Predicting the Future of Robotics with TRIZ

M-block

Image borrowed from Victor’s Stuff

TRIZ is a much less fashionable approach to innovation than, say, design thinking, but it does have a pleasing Russian moniker: теория решения изобретательских задач, or theory of inventive problem solving to English speakers.

TRIZ was developed by Genrich Altshuller, who analysed enormous numbers of patents, looking for repeating patterns in how engineers solved problems. From these, Altshuller developed several tools to help engineers solve problems more efficiently.

These include a ‘contradiction matrix’ and a set of ‘inventive principles’ which work together to prompt the brain into finding efficient ways to solve problems.

For example, something that must be both strong and lightweight is a contradiction: making things stronger often involves adding material. Entering these requirements into the contradiction matrix points to relevant principles, such as composite materials, or disposable parts.

Also from his study of patents, Altshuller developed eight trends that illustrate how many technologies evolve over time. One trend shows that while inventions often start as an immobile solid, the next generation is flexible, and the one after that is often a liquid or gas form – eventually the same problem may solved with a type of field.

To take a simple example (from Karen Gadd’s TRIZ for Engineers), blackboard pointers were originally rigid sticks, then developed joints to become hinged or telescopic devices, before (I think they skipped the liquid or gas phase) finally becoming electrical field devices in the shape of laser pointers.

Immobile System → Jointed → Many Joints → Fully Elastic → Liquid / Gas → Field

Does this trend help us predict the future of robotics?

In the late 30s, the Westinghouse Electric Corporation built an ungainly robot called Elektro, which was certainly pretty immobile (though it could smoke cigarettes). In ’54, a robot called the Unimate, which had the first jointed arm, was developed for General Motors. Modern industrial robots are now multi-jointed, and some androids appear completely flexible.

Perhaps with modular robots, such as MIT’s M-Blocks – which assemble themselves like jumping beans into the most appropriate shape for a specific task – we’re seeing the beginning of a more mature phase of robotics.

As modular robots develop and miniaturise, might we see nanoscale (a nanometre is 1,000,000mm) M-Blocks, so small they effectively form a robotic ‘field’ that can assemble itself into the most appropriate shape for the task at hand?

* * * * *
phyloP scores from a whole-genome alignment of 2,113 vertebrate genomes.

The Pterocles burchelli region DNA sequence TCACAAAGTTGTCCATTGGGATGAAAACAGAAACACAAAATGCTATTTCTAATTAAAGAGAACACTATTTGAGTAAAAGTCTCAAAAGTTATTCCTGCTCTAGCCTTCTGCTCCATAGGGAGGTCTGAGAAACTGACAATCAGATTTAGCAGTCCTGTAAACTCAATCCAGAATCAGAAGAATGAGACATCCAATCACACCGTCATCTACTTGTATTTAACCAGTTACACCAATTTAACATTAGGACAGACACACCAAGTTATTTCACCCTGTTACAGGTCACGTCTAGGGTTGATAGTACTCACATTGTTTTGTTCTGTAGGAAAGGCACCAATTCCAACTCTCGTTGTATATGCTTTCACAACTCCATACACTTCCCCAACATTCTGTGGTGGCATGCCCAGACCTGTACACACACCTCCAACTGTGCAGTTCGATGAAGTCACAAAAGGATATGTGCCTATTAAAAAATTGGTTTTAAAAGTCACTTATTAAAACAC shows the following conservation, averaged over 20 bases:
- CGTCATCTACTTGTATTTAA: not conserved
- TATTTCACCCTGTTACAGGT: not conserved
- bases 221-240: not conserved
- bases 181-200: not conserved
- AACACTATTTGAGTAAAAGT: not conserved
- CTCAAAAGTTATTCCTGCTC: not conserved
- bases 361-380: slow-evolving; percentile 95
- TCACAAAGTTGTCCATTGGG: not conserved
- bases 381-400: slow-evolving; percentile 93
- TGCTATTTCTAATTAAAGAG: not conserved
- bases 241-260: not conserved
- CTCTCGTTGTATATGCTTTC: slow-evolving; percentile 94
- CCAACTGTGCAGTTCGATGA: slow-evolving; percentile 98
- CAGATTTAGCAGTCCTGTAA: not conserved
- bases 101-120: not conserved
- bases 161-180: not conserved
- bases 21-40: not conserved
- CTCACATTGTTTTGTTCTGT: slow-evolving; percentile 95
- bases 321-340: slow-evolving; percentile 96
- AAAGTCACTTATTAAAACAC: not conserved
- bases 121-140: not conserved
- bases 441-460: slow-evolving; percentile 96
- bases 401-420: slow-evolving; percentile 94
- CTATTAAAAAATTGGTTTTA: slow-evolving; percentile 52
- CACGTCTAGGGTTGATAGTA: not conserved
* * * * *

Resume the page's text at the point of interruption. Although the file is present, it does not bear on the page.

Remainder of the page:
Public Technology

Brains

Image of The Brains Trust borrowed from the BBC

“There’s no think tank for technology in the UK” someone said to me once.

They were right. There are think tanks with political leanings, like IPPR or Policy Exchange, there are think tanks for some of the big policy areas, such as RUSI or The Kings Fund, and there are think tanks about the processes of government itself, like the Institute for Government.

There is at least one tech think tank in the US, the Information Technology and Innovation Foundation, who “formulate and promote public policies to advance technological innovation and productivity”. Perhaps the closest thing in the UK are academic research groups such as SPRU and the OII, or Demos’s social media project.

Why are think tanks important? In their lesser moments their ideas are obscure and superficially evidenced, funded by murky sponsorship deals. In their better moments they make new ideas viable, test them with rigorous research and raise levels of public understanding and debate on important issues.

Astronomer and science writer Carl Sagan wrote in 1996:

We’ve arranged a global civilization in which most crucial elements profoundly depend on science and technology. We have also arranged things so that almost no one understands science and technology. This is a prescription for disaster.

There are an abundance of technological trends: big data, machine learning, the internet of things… One that’s particularly interesting – for the questions it raises and the future it suggests – is the future of people and technology: human enhancement, robots replacing workers, the changing relationship between people and machines.

That’s what this blog is about. Providing news reports on developments in personal technology; analyses of new products and prostheses; interviews with experts and so on. It’s not a think tank, it’s just a blog – but like a think tank it does hope to spread ideas and provoke thought.